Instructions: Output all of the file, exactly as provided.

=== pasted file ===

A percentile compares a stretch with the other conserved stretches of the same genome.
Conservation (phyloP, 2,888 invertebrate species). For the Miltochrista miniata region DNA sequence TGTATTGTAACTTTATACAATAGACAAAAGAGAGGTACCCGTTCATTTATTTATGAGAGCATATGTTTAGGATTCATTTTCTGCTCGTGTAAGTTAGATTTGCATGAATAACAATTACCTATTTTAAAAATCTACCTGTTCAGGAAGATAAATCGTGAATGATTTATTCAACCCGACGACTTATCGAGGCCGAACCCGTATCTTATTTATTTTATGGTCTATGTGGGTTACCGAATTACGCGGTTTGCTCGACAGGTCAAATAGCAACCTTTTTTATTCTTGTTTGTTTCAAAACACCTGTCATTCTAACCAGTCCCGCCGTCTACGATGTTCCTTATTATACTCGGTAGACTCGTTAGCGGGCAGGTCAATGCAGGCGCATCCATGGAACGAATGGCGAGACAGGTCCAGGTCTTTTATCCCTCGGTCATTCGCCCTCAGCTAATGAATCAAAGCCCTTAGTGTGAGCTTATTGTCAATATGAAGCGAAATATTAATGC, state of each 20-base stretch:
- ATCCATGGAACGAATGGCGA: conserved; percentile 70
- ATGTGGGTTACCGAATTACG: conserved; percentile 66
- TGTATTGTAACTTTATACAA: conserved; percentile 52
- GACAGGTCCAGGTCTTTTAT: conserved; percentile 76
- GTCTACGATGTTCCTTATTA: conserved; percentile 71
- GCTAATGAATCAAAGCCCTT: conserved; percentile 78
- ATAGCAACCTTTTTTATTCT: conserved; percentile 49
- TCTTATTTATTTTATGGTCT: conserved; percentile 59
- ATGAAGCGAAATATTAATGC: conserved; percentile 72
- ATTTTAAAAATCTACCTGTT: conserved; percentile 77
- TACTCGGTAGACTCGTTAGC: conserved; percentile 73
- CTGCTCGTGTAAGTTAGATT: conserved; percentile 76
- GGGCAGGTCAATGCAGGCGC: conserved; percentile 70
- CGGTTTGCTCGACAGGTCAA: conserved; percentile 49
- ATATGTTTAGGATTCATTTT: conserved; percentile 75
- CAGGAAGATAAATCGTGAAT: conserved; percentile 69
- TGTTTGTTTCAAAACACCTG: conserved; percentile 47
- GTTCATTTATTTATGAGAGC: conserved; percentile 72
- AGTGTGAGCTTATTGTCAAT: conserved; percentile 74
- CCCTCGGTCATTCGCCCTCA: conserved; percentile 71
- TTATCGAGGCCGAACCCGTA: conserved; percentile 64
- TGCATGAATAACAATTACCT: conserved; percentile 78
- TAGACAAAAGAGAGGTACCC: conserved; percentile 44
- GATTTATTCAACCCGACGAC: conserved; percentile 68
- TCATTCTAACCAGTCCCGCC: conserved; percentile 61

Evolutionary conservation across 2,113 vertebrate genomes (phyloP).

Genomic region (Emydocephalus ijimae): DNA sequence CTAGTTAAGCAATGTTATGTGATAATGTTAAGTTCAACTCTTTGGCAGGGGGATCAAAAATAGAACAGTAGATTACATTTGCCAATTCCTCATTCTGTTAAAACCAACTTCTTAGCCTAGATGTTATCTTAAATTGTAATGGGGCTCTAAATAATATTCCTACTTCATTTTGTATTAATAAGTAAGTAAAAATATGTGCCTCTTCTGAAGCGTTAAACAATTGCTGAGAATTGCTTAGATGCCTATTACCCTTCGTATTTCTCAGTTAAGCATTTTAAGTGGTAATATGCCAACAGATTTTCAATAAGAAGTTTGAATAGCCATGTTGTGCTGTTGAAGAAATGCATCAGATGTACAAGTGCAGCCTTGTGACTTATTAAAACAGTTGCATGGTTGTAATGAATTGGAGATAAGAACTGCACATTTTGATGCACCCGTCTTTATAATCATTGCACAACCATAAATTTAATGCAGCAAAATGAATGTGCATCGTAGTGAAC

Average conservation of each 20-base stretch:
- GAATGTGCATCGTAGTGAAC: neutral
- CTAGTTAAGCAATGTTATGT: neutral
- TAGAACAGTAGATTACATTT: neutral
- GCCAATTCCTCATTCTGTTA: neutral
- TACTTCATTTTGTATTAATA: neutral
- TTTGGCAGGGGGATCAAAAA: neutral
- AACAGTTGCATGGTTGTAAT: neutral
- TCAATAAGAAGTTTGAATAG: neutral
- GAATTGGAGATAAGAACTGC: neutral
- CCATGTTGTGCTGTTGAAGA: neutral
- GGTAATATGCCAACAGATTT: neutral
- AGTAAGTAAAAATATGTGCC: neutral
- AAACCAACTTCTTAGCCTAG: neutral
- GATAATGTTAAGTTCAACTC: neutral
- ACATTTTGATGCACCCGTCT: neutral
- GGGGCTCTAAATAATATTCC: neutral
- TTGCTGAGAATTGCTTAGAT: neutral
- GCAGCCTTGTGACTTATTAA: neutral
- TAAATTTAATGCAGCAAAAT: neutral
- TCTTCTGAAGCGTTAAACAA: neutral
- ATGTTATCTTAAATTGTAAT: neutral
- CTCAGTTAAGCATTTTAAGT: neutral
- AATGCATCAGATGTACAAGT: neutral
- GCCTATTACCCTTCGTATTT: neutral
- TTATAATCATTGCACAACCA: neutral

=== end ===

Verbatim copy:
A percentile compares a stretch with the other conserved stretches of the same genome.
Conservation (phyloP, 2,888 invertebrate species). For the Miltochrista miniata region DNA sequence TGTATTGTAACTTTATACAATAGACAAAAGAGAGGTACCCGTTCATTTATTTATGAGAGCATATGTTTAGGATTCATTTTCTGCTCGTGTAAGTTAGATTTGCATGAATAACAATTACCTATTTTAAAAATCTACCTGTTCAGGAAGATAAATCGTGAATGATTTATTCAACCCGACGACTTATCGAGGCCGAACCCGTATCTTATTTATTTTATGGTCTATGTGGGTTACCGAATTACGCGGTTTGCTCGACAGGTCAAATAGCAACCTTTTTTATTCTTGTTTGTTTCAAAACACCTGTCATTCTAACCAGTCCCGCCGTCTACGATGTTCCTTATTATACTCGGTAGACTCGTTAGCGGGCAGGTCAATGCAGGCGCATCCATGGAACGAATGGCGAGACAGGTCCAGGTCTTTTATCCCTCGGTCATTCGCCCTCAGCTAATGAATCAAAGCCCTTAGTGTGAGCTTATTGTCAATATGAAGCGAAATATTAATGC, state of each 20-base stretch:
- ATCCATGGAACGAATGGCGA: conserved; percentile 70
- ATGTGGGTTACCGAATTACG: conserved; percentile 66
- TGTATTGTAACTTTATACAA: conserved; percentile 52
- GACAGGTCCAGGTCTTTTAT: conserved; percentile 76
- GTCTACGATGTTCCTTATTA: conserved; percentile 71
- GCTAATGAATCAAAGCCCTT: conserved; percentile 78
- ATAGCAACCTTTTTTATTCT: conserved; percentile 49
- TCTTATTTATTTTATGGTCT: conserved; percentile 59
- ATGAAGCGAAATATTAATGC: conserved; percentile 72
- ATTTTAAAAATCTACCTGTT: conserved; percentile 77
- TACTCGGTAGACTCGTTAGC: conserved; percentile 73
- CTGCTCGTGTAAGTTAGATT: conserved; percentile 76
- GGGCAGGTCAATGCAGGCGC: conserved; percentile 70
- CGGTTTGCTCGACAGGTCAA: conserved; percentile 49
- ATATGTTTAGGATTCATTTT: conserved; percentile 75
- CAGGAAGATAAATCGTGAAT: conserved; percentile 69
- TGTTTGTTTCAAAACACCTG: conserved; percentile 47
- GTTCATTTATTTATGAGAGC: conserved; percentile 72
- AGTGTGAGCTTATTGTCAAT: conserved; percentile 74
- CCCTCGGTCATTCGCCCTCA: conserved; percentile 71
- TTATCGAGGCCGAACCCGTA: conserved; percentile 64
- TGCATGAATAACAATTACCT: conserved; percentile 78
- TAGACAAAAGAGAGGTACCC: conserved; percentile 44
- GATTTATTCAACCCGACGAC: conserved; percentile 68
- TCATTCTAACCAGTCCCGCC: conserved; percentile 61

Evolutionary conservation across 2,113 vertebrate genomes (phyloP).

Genomic region (Emydocephalus ijimae): DNA sequence CTAGTTAAGCAATGTTATGTGATAATGTTAAGTTCAACTCTTTGGCAGGGGGATCAAAAATAGAACAGTAGATTACATTTGCCAATTCCTCATTCTGTTAAAACCAACTTCTTAGCCTAGATGTTATCTTAAATTGTAATGGGGCTCTAAATAATATTCCTACTTCATTTTGTATTAATAAGTAAGTAAAAATATGTGCCTCTTCTGAAGCGTTAAACAATTGCTGAGAATTGCTTAGATGCCTATTACCCTTCGTATTTCTCAGTTAAGCATTTTAAGTGGTAATATGCCAACAGATTTTCAATAAGAAGTTTGAATAGCCATGTTGTGCTGTTGAAGAAATGCATCAGATGTACAAGTGCAGCCTTGTGACTTATTAAAACAGTTGCATGGTTGTAATGAATTGGAGATAAGAACTGCACATTTTGATGCACCCGTCTTTATAATCATTGCACAACCATAAATTTAATGCAGCAAAATGAATGTGCATCGTAGTGAAC

Average conservation of each 20-base stretch:
- GAATGTGCATCGTAGTGAAC: neutral
- CTAGTTAAGCAATGTTATGT: neutral
- TAGAACAGTAGATTACATTT: neutral
- GCCAATTCCTCATTCTGTTA: neutral
- TACTTCATTTTGTATTAATA: neutral
- TTTGGCAGGGGGATCAAAAA: neutral
- AACAGTTGCATGGTTGTAAT: neutral
- TCAATAAGAAGTTTGAATAG: neutral
- GAATTGGAGATAAGAACTGC: neutral
- CCATGTTGTGCTGTTGAAGA: neutral
- GGTAATATGCCAACAGATTT: neutral
- AGTAAGTAAAAATATGTGCC: neutral
- AAACCAACTTCTTAGCCTAG: neutral
- GATAATGTTAAGTTCAACTC: neutral
- ACATTTTGATGCACCCGTCT: neutral
- GGGGCTCTAAATAATATTCC: neutral
- TTGCTGAGAATTGCTTAGAT: neutral
- GCAGCCTTGTGACTTATTAA: neutral
- TAAATTTAATGCAGCAAAAT: neutral
- TCTTCTGAAGCGTTAAACAA: neutral
- ATGTTATCTTAAATTGTAAT: neutral
- CTCAGTTAAGCATTTTAAGT: neutral
- AATGCATCAGATGTACAAGT: neutral
- GCCTATTACCCTTCGTATTT: neutral
- TTATAATCATTGCACAACCA: neutral